The ways these activists, theorists, and philosophers name issues with identity politics and the “capture” of transformational visions are informative when thinking through the aims of a queer liberation theology within our Catholic Church. As a researcher of family ethics and knowing that marriage is perhaps the seminal Queer Catholic issue, I want to posit an alternative reading of the same-sex union blessing controversy that dominated Catholic media in March 2021.
At that time, the Vatican Congregation for the Doctrine of the Faith issued a statement declaring that “the church does not have, and cannot have, the power to give the blessing to unions of persons of the same sex.” The reaction from LGBTQ-affirming media was essentially disappointment in the C.D.F. and with Francis for the exclusion of LGBTQ people from receiving priestly blessings. This would have been a step toward recognizing queer marriages as equal to straight ones. On Catholics who leave the church due to statements such as these, LGBTQ advocate James Martin, SJ wrote on Twitter, “I lament their pain and grieve a loss to the church that is theirs through baptism.”
As a Queer Catholic with a deep interest in sacramental theology, I know the pain that it causes to hear these frequent and persistent denials to those rituals that we hold most sacred. It is important that we acknowledge and hold this pain. As a lay woman who spent three years at Catholic seminary, I see room to push for a wider, more structural critique on this issue, as well. What would it look like to consider identity-based oppressions—queer marriage blessings and women’s ordination—as interrelated symptoms of a need for structural, ecclesial changes? For more democratic processes in our church that would interrogate the role of power that is operative within Catholic priesthood, that contributes to a clerical church where lay people and those on the margins have less of a say? Perhaps a theology of queer liberation requires that we be open to imagining and constructing new ecclesiologies: new rooms. I have hardly been allowed to consider the life that in some world I might have wanted to live, as a married, queer, female deacon of the Catholic Church presiding at a Catholic wedding. This image feels radical, political, and liberatory because of the identity-based components. But I would also argue that it fails to be a transformative image if not accompanied by a constructive ecclesiology of inclusion, community, and collaboration.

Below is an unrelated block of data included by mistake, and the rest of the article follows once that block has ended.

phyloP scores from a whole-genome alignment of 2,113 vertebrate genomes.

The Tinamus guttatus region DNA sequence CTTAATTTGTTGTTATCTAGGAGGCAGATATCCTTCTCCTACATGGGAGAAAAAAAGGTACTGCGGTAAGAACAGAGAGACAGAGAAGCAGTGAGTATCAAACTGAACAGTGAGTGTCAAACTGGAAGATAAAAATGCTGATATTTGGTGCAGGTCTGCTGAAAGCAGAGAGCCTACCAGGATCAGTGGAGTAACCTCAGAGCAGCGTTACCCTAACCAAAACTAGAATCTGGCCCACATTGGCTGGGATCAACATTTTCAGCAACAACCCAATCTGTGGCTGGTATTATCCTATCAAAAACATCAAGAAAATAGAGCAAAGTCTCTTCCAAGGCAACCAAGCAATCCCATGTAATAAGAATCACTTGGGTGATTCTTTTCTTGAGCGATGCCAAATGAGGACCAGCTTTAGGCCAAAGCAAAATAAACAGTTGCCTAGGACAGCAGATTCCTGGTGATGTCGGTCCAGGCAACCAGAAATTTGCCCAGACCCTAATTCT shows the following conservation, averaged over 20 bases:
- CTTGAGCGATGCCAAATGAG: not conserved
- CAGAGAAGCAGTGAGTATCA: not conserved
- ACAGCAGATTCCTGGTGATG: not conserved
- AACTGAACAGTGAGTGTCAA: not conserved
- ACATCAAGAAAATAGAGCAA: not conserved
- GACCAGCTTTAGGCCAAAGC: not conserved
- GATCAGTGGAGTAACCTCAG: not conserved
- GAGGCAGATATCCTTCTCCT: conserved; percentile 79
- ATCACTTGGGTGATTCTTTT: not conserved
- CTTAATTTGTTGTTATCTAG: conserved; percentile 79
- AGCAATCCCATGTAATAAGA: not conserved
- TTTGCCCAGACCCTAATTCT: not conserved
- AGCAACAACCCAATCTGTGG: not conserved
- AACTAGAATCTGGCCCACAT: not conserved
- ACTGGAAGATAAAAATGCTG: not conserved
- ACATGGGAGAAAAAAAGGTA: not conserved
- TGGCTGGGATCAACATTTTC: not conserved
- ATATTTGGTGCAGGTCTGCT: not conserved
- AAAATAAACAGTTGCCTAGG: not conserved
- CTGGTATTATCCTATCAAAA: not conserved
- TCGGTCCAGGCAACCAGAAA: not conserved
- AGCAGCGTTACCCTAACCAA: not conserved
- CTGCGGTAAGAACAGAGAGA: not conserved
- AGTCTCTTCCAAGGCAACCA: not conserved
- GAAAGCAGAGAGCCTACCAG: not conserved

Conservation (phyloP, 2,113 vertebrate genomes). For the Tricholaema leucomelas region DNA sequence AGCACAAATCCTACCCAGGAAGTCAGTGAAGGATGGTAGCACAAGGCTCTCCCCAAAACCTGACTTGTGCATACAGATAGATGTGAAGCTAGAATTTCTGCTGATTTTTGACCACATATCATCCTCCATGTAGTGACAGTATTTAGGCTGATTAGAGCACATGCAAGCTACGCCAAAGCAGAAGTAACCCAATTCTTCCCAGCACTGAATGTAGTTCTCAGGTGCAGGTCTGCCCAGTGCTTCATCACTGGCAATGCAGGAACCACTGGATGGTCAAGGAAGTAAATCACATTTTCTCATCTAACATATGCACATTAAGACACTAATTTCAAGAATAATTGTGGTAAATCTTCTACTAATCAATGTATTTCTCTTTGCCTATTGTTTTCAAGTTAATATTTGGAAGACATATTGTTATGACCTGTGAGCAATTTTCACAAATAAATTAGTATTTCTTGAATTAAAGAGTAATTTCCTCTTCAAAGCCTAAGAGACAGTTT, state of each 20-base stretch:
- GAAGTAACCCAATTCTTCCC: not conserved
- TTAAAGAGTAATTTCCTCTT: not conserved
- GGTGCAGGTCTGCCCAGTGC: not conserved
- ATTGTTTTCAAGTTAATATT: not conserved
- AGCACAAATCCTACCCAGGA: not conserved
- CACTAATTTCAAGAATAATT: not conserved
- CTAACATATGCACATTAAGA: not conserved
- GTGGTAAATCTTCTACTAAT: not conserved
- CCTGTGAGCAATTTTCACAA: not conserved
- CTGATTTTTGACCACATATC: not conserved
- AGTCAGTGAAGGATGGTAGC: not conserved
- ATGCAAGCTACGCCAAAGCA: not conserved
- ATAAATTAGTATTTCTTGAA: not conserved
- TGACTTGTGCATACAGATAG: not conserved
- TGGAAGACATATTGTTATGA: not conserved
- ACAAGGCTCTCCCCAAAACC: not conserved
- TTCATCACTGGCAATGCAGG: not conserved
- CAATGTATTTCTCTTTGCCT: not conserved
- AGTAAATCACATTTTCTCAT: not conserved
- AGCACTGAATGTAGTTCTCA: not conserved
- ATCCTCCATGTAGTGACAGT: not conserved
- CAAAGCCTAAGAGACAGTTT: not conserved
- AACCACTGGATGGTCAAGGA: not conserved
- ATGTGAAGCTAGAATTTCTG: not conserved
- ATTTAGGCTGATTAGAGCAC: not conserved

Increased representation of Queer Catholics in public, academic, and ecclesial life could be transformational for our church, ridding the institution of mechanisms of oppression that do contribute to the disproportionately high rates of suicide and homelessness amongst LGBTQ youth. As we struggle toward this future, I also think that we must be careful of the ways that the capture of identity politics can be disempowering—I am not sure that the presence of openly gay priests, of women priests, or even the ultimate inclusion of queer people into the sacrament of marriage would each singularly be enough without a fundamentally different approach to ecclesiology. Such a change requires an authentic engagement with clericalism and the operation of power within the church and a critical look to our governing processes and accountability.
The way in which I am inviting us to go deeper here is not new. This is an extension of the position of many feminist theologians regarding women’s ordination as applied to queer issues. Feminist ecclesiologist Mary Hines writes, “Massive transformation of the church’s structures is needed to free [women] from the patriarchal, hierarchical, and clerical assumptions that prevent the church from becoming a prophetic community of equal disciples committed to the task of liberation for all people.” Hines also observes that “feminist theology is the strongest voice calling for the church to apply its concern for liberation and empowerment for all people to its own internal structures.” As seen here, a queer liberation theology in the Catholic tradition is also necessarily inward-looking.
I have attempted to use manifestations of politics of identity to reveal ways in which a queer standpoint can help us, as Catholics, to retrieve liberation from tendencies that would ultimately lead to incomplete and non-solidaristic visions of salvation. Angela Davis has famously defined radical as “grasping things at the root.” Grasping issues of gender and sexuality at the root can help us to see queer liberation as a political and indeed ecclesial project in resisting structures that dominate, control, and distribute power unevenly.
When identity politics only leads us to narrow and symptom-responsive solutions, Táíwò writes, “The problem is that we are still trapped in the room. If we want better politics, we have to challenge how those rooms are put together.” If we want better theology, we have to think critically and structurally about our church and be brave enough to make some changes.